Enough Tupperware
by Leslie Lawrence '72


"There is no prospect of online material

putting libraries out of business. I'm sorry to see you even hinting that this might be possible."


The Big Lie of the Internet
Although Marty Munson's article in the Fall issue was fairly realistic, I was disappointed to see you lead into it with the sub-head "Now that most information is just a click away..." This is the Big Lie about the net: that it contains "most" of what anyone needs.
The truth is that, although there are indeed some useful databases on the net, most of the useful ones are hidden away in obscure ftp sites and are not websites. Furthermore, even if you include everything that's been digitized, it's a tiny fraction of what's useful; much less than one percent, in my experience.
For the past several years, I've been working on an interdisciplinary project that has involved tons of library work. I have an on-line bibliography at http://mintaka.sdsu.edu/GF/ bibliog/bibliog.html that contains well over a thousand items. How much of this stuff was available on the net? Maybe a dozen pieces--usually in such mangled form that I had to get photocopies of the original paper publications to be sure I really had what the author and publisher intended.
The most useful things available on the web for my research are the public-access catalogs of hundreds of libraries, which have allowed me to find where my Inter-Library Loan people can get a copy of something I need. And there isn't anything as useful in machine-readable form as the National Union Catalogue.
How about the classics? You'd think things like Pliny's Natural History would be available. I managed to come up with a short excerpt. Some of what I need was captured on microprint cards a couple of decades ago, but our library has no way to make hard copy from these, and there is exactly one working (if you can call a dim, fuzzy image that) microprint reader in the whole library. Essentially none of those "Landmarks of Science" exists on the net, so I can't even print out the text--forget about the illustrations. There's no indication that even these major works will be digitized any time soon.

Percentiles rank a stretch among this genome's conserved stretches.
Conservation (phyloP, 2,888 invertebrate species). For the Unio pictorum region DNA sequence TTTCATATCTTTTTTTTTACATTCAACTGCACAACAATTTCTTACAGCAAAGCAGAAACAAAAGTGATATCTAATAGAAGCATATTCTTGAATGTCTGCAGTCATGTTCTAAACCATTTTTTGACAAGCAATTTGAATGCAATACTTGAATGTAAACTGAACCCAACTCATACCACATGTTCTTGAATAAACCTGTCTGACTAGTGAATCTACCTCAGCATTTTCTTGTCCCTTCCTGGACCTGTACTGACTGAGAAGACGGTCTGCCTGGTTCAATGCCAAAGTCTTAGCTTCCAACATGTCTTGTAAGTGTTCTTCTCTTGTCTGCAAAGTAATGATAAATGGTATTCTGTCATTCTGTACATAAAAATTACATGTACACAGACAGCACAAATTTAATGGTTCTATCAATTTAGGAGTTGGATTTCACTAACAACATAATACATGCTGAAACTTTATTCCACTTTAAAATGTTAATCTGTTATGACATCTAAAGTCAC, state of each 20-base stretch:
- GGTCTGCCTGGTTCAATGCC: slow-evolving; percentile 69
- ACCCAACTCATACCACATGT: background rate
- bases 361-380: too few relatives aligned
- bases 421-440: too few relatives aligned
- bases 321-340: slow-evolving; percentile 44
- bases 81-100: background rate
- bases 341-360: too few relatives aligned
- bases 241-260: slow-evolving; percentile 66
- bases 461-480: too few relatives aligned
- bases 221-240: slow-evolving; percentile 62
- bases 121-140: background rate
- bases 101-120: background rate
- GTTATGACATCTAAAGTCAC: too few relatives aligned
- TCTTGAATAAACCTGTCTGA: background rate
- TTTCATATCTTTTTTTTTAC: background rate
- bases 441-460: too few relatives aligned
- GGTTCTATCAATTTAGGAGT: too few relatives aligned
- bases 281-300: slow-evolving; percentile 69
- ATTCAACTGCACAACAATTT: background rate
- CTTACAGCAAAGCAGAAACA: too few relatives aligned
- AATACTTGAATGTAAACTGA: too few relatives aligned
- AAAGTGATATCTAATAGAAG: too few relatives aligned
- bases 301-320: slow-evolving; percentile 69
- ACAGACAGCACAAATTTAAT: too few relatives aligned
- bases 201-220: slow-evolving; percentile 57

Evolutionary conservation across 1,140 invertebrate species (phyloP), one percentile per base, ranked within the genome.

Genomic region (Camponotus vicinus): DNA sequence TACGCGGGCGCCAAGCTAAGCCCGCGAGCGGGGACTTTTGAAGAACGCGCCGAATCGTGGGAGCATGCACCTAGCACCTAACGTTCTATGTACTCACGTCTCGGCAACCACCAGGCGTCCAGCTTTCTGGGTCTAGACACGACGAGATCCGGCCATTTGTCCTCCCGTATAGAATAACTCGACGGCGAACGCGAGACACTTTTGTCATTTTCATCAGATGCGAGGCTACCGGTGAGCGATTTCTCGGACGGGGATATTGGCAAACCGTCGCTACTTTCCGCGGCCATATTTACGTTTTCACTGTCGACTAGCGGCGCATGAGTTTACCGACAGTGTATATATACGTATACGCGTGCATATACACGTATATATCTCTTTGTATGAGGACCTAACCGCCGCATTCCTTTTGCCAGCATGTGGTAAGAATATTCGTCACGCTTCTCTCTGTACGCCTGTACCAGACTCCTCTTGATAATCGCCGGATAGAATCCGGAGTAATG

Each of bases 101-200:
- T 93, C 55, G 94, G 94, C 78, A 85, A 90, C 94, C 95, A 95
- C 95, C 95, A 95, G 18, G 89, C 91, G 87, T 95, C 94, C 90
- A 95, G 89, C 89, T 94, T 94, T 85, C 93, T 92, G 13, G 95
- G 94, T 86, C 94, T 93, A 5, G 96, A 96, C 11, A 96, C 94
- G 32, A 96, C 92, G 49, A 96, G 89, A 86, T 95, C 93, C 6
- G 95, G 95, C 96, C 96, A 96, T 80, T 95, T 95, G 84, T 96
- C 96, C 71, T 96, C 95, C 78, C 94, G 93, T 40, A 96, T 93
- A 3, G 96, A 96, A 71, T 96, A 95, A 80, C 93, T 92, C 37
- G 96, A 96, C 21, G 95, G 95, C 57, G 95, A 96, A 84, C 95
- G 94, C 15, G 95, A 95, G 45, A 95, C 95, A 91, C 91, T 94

If all you want is something published in the last ten years, you may be able to find it--provided it was published in English. But need a 19th-century German classic like Annalen der Physik? It's somewhere on somebody's dusty shelves, not on the net.
And the quality of most of the stuff that is available is (as Munson notes) mostly awful. I recently took someone to task for the misinformation on his website and received an indignant reply saying "I don't have time to check all the facts on my web pages." (He apparently doesn't know that it isn't a "fact" until it's checked.)
Then there's the problem of finding things you don't know exist. It's hard enough, on the net, to locate things that you already know exist somewhere. But the great virtue of libraries is that you can paw through volumes and discover all sorts of stuff you never dreamed existed. I invariably get more from a borrowed volume than from a photocopy.
There's no prospect of online material putting libraries out of business in my lifetime. I'm sorry to see you even hinting that this might be possible
Andrew T. Young '55
San Diego, California

Perplexing Politics
I turned with interest to the article "Backyard Politics" in the Fall issue. After reading it, however, I am perplexed: are all the Oberlin alumni who are active in local politics really only Democrats living in heavily urban areas? Can anyone at Oberlin explain this strange situation?

Roland F. Hirsch '61
Germantown, Maryland